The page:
Jug inscription from King David`s time could shed light on biblical history
Fresh translation of character imprinted on the side of a 3,000-year-old earthenware jug, dating back to the time of King David, could sheds light on biblical history.
Washington: Fresh translation of character imprinted on the side of a 3,000-year-old earthenware jug, dating back to the time of King David, could sheds light on biblical history.
Experts had suspected the fragmentary inscription was written in the language of the Canaanites, a biblical people who lived in the present-day Israel.
Not so, says one expert who claims to have cracked the code: The mysterious language is actually the oldest form of written Hebrew, placing the ancient Israelites in Jerusalem earlier than previously believed.
Ancient Near Eastern history and biblical studies expert Douglas Petrovich told Fox News that Hebrew speakers were controlling Jerusalem in the 10th century, which biblical chronology points to as the time of David and Solomon.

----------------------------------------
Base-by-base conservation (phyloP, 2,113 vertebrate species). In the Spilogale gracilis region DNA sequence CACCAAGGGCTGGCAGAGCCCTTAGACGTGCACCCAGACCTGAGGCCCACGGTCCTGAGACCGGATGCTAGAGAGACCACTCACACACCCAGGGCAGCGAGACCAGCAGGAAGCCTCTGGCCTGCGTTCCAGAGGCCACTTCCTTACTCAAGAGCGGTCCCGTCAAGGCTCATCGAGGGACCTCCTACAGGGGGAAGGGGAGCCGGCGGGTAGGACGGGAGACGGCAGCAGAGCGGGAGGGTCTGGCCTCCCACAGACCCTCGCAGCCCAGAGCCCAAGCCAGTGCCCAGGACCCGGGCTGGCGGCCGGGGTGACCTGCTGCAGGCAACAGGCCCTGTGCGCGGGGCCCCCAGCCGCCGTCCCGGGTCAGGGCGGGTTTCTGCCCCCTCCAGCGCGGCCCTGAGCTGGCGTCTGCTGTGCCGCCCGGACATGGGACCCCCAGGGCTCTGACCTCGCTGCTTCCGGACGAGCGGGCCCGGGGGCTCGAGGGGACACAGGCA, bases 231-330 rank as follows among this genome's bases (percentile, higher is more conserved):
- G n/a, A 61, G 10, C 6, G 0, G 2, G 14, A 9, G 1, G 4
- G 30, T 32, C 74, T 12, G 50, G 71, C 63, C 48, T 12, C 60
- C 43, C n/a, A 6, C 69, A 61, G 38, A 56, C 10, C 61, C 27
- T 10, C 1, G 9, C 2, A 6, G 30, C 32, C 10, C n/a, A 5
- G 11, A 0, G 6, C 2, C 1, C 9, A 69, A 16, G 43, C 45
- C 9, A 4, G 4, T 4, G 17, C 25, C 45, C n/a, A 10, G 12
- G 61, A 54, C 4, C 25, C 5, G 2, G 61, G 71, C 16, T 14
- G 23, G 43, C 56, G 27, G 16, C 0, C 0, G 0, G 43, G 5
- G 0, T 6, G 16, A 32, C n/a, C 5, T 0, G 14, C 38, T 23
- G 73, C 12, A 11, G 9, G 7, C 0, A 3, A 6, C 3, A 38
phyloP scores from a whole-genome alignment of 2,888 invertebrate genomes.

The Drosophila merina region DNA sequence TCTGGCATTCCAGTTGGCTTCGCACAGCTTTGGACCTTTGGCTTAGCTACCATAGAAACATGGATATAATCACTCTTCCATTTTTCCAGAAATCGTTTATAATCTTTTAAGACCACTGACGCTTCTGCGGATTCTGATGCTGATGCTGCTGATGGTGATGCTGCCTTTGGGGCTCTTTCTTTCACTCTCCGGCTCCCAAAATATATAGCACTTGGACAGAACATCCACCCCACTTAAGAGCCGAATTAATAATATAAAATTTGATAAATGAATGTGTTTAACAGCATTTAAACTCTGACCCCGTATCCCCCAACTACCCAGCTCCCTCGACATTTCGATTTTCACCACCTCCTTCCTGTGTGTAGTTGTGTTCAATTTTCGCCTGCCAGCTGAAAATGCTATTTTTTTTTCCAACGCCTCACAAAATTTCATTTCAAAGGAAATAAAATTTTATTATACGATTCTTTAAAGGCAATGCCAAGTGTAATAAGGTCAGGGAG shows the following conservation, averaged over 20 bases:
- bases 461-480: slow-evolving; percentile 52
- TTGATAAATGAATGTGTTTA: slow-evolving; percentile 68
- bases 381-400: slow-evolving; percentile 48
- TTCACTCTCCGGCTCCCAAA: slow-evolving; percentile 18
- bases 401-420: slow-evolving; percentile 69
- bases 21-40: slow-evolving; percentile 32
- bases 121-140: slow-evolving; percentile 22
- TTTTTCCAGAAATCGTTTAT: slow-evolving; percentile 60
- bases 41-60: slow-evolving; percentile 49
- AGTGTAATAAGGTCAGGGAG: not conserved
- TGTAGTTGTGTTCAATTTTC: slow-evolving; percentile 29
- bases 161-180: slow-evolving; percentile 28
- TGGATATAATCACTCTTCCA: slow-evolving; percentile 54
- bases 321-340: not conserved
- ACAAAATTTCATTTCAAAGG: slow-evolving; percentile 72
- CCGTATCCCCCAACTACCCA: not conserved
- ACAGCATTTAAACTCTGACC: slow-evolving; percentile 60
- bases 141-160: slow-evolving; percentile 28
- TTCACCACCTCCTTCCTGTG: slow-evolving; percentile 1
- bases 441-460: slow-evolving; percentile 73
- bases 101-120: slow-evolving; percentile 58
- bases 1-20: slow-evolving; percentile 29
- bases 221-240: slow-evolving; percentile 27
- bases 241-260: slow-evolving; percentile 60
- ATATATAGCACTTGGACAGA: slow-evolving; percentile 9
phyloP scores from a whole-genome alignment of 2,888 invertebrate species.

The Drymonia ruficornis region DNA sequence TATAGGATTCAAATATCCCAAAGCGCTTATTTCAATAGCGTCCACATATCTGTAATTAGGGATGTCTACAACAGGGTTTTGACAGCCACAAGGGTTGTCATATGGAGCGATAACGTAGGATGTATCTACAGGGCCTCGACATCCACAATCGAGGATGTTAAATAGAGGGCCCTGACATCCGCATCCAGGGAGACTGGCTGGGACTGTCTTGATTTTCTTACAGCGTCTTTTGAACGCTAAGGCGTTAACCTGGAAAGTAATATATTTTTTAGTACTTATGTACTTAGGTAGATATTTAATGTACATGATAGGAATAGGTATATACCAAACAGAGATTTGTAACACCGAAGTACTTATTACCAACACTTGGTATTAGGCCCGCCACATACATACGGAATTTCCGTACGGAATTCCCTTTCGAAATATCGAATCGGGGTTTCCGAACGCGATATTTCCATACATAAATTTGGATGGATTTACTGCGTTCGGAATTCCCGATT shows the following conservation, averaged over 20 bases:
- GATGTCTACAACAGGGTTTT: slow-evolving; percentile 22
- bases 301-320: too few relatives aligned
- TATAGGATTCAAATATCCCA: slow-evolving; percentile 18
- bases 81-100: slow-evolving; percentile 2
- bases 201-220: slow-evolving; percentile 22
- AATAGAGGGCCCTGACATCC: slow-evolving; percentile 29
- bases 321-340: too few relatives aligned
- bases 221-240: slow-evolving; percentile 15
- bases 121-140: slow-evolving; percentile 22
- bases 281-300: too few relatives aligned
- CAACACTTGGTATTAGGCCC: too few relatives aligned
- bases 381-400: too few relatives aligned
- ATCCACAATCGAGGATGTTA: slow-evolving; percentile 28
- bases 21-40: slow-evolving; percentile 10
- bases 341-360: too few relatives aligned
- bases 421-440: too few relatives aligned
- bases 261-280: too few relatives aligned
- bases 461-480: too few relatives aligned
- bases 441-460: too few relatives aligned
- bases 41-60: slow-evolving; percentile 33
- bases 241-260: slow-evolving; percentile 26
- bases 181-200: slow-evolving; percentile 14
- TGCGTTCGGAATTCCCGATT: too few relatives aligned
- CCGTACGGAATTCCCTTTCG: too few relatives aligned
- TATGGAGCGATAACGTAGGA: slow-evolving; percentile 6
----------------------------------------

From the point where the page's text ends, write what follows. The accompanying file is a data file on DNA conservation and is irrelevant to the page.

He said that whoever they were, they were writing in Hebrew like they owned the place.
First discovered near the Temple Mount in Jerusalem last year, the 10th century B.C. fragment has been labeled the Ophel Inscription.
It likely bears the name of the jug`s owners and its contents.
If Petrovich`s analysis proves true, it would be evidence of the accuracy of Old Testament tales.
If Hebrew as a written language existed in the 10th century, as he says, the ancient Israelites were recording their history in real time as opposed to writing it down several hundred years later.
That would make the Old Testament an historical account of real-life events.